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Environmental psychology is an interdisciplinary field focused on the interplay between individuals and their surroundings. The field defines the term environment broadly, encompassing natural environments, social settings, built environments, learning environments, and informational environments.

Since its conception, the field has been committed to the development of a discipline that is both value oriented and problem oriented, prioritizing research aimed at solving complex environmental problems in the pursuit of individual well-being within a larger society.<ref name=Proshansky87>Proshansky 1987</ref> When solving problems involving human-environment interactions, whether global or local, one must{{ safesubst:#invoke:Unsubst||date=__DATE__ |$B= }} have a model of human nature that predicts the environmental conditions under which humans will behave. This model can help design, manage, protect and/or restore environments that enhance reasonable behavior, predict the likely outcomes when these conditions are not met, and diagnose problem situations. The field develops such a model of human nature while retaining a broad and inherently multidisciplinary focus. It explores such dissimilar issues as common property resource management, wayfinding in complex settings, the effect of environmental stress on human performance, the characteristics of restorative environments, human information processing, and the promotion of durable conservation behavior.

This multidisciplinary paradigm has not only characterized the dynamic for which environmental psychology is expected to develop. It has also been the catalyst in attracting other schools of knowledge in its pursuit, aside from research psychologists. Geographers, economists, landscape architects, policy-makers, sociologists, anthropologists, educators, and product developers all have discovered and participated in this field.<ref name=Proshansky87 />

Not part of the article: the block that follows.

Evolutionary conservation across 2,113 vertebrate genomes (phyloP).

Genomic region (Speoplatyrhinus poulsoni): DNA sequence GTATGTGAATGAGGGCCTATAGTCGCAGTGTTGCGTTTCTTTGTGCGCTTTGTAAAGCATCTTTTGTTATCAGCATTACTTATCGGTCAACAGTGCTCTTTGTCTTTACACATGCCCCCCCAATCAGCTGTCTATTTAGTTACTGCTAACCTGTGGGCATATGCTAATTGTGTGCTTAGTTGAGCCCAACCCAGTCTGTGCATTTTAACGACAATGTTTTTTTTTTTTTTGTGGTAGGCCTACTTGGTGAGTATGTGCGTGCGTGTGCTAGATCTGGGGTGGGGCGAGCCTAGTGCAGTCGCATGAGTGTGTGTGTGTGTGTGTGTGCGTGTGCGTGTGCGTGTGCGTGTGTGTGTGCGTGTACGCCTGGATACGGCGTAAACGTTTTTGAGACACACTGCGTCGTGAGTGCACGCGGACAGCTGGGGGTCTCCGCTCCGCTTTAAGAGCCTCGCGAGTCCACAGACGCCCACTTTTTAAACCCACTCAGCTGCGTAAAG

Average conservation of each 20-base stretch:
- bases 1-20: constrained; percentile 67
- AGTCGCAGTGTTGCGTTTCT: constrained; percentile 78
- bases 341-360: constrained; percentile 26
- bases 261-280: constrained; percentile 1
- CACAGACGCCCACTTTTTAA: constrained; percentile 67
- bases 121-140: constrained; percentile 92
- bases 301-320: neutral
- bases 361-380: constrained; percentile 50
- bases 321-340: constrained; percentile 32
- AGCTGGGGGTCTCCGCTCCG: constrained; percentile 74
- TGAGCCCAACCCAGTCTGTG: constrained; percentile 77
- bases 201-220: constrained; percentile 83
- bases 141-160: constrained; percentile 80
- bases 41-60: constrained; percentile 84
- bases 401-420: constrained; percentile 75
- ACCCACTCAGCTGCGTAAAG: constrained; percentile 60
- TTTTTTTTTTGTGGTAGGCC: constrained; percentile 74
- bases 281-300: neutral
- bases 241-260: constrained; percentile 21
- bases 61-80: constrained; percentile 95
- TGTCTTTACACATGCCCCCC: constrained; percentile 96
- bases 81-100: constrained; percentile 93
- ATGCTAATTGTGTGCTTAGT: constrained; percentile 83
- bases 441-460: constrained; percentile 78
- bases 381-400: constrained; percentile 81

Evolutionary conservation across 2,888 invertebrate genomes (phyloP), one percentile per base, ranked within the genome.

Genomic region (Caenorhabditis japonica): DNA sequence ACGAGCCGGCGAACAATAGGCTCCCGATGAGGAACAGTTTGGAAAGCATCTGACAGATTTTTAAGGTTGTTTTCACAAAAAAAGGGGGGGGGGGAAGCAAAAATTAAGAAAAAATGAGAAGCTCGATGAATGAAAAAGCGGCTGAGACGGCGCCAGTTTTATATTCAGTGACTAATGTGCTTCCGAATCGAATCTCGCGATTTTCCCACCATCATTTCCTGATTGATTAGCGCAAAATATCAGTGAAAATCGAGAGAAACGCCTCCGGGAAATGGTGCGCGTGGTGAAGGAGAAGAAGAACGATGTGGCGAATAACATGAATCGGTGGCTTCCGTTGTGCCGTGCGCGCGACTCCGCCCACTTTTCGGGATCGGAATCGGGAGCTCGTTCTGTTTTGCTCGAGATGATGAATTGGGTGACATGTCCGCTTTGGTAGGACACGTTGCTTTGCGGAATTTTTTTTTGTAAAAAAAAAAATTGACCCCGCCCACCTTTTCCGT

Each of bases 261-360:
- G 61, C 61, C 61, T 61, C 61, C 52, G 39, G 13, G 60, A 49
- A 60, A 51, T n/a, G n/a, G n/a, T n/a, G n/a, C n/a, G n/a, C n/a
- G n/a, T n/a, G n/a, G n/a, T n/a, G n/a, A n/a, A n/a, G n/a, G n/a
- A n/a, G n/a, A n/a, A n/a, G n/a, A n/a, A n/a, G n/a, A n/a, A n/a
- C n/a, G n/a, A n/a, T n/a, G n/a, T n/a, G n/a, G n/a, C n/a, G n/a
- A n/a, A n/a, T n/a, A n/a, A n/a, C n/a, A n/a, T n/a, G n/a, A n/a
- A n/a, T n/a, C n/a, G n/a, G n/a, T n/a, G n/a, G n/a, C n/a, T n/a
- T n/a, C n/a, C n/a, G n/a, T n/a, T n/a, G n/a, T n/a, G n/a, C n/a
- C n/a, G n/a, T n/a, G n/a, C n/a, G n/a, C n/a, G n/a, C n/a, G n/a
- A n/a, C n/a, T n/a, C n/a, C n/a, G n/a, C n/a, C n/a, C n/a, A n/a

Although "environmental psychology" is arguably the best-known and most comprehensive description of the field, it is also known as human factors science, cognitive ergonomics, ecological psychology, ecopsychology, environment–behavior studies, and person–environment studies. Closely related fields include architectural psychology, socio-architecture, behavioral geography, environmental sociology, social ecology, and environmental design research.


Environmental psychology sections
Intro  History  Orientations  Concepts  Applications  Challenges   University courses   [[Environmental_psychology?section=Other</a>_contributors|Other</a> contributors]]  See also  References   External links   

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